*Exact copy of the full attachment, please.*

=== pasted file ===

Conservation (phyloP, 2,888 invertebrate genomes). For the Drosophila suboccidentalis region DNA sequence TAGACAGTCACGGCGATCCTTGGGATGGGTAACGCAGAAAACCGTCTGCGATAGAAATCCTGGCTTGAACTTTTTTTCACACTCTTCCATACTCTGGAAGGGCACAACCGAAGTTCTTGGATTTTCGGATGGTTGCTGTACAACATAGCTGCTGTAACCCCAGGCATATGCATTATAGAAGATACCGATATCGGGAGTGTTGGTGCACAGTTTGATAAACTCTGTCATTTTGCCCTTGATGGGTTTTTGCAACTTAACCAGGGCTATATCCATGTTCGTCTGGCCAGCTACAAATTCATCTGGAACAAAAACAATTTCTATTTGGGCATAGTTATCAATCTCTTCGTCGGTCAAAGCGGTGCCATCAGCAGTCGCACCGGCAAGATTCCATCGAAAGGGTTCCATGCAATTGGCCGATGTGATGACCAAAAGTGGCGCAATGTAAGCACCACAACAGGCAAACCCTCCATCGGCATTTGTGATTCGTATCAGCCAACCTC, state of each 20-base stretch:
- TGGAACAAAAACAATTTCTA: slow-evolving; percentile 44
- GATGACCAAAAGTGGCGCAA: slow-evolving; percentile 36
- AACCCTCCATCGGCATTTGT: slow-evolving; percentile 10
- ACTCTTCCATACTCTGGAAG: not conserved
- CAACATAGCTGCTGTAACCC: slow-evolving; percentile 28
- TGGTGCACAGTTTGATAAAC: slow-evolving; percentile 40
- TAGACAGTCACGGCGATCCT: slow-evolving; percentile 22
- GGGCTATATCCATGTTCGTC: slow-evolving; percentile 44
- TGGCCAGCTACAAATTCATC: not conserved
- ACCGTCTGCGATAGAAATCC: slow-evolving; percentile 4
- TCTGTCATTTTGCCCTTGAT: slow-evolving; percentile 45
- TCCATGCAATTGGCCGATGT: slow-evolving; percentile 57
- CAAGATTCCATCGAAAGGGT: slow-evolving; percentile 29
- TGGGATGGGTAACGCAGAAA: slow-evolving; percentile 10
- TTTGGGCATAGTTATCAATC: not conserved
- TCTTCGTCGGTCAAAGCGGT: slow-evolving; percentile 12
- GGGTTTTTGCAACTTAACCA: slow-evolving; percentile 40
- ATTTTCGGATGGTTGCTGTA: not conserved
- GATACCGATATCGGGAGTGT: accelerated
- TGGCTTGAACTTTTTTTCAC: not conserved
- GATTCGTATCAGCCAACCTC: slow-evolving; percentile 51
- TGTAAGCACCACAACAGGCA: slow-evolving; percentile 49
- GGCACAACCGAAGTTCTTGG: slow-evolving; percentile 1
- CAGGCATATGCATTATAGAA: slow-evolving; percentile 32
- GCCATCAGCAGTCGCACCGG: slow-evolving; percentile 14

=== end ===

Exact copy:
Conservation (phyloP, 2,888 invertebrate genomes). For the Drosophila suboccidentalis region DNA sequence TAGACAGTCACGGCGATCCTTGGGATGGGTAACGCAGAAAACCGTCTGCGATAGAAATCCTGGCTTGAACTTTTTTTCACACTCTTCCATACTCTGGAAGGGCACAACCGAAGTTCTTGGATTTTCGGATGGTTGCTGTACAACATAGCTGCTGTAACCCCAGGCATATGCATTATAGAAGATACCGATATCGGGAGTGTTGGTGCACAGTTTGATAAACTCTGTCATTTTGCCCTTGATGGGTTTTTGCAACTTAACCAGGGCTATATCCATGTTCGTCTGGCCAGCTACAAATTCATCTGGAACAAAAACAATTTCTATTTGGGCATAGTTATCAATCTCTTCGTCGGTCAAAGCGGTGCCATCAGCAGTCGCACCGGCAAGATTCCATCGAAAGGGTTCCATGCAATTGGCCGATGTGATGACCAAAAGTGGCGCAATGTAAGCACCACAACAGGCAAACCCTCCATCGGCATTTGTGATTCGTATCAGCCAACCTC, state of each 20-base stretch:
- TGGAACAAAAACAATTTCTA: slow-evolving; percentile 44
- GATGACCAAAAGTGGCGCAA: slow-evolving; percentile 36
- AACCCTCCATCGGCATTTGT: slow-evolving; percentile 10
- ACTCTTCCATACTCTGGAAG: not conserved
- CAACATAGCTGCTGTAACCC: slow-evolving; percentile 28
- TGGTGCACAGTTTGATAAAC: slow-evolving; percentile 40
- TAGACAGTCACGGCGATCCT: slow-evolving; percentile 22
- GGGCTATATCCATGTTCGTC: slow-evolving; percentile 44
- TGGCCAGCTACAAATTCATC: not conserved
- ACCGTCTGCGATAGAAATCC: slow-evolving; percentile 4
- TCTGTCATTTTGCCCTTGAT: slow-evolving; percentile 45
- TCCATGCAATTGGCCGATGT: slow-evolving; percentile 57
- CAAGATTCCATCGAAAGGGT: slow-evolving; percentile 29
- TGGGATGGGTAACGCAGAAA: slow-evolving; percentile 10
- TTTGGGCATAGTTATCAATC: not conserved
- TCTTCGTCGGTCAAAGCGGT: slow-evolving; percentile 12
- GGGTTTTTGCAACTTAACCA: slow-evolving; percentile 40
- ATTTTCGGATGGTTGCTGTA: not conserved
- GATACCGATATCGGGAGTGT: accelerated
- TGGCTTGAACTTTTTTTCAC: not conserved
- GATTCGTATCAGCCAACCTC: slow-evolving; percentile 51
- TGTAAGCACCACAACAGGCA: slow-evolving; percentile 49
- GGCACAACCGAAGTTCTTGG: slow-evolving; percentile 1
- CAGGCATATGCATTATAGAA: slow-evolving; percentile 32
- GCCATCAGCAGTCGCACCGG: slow-evolving; percentile 14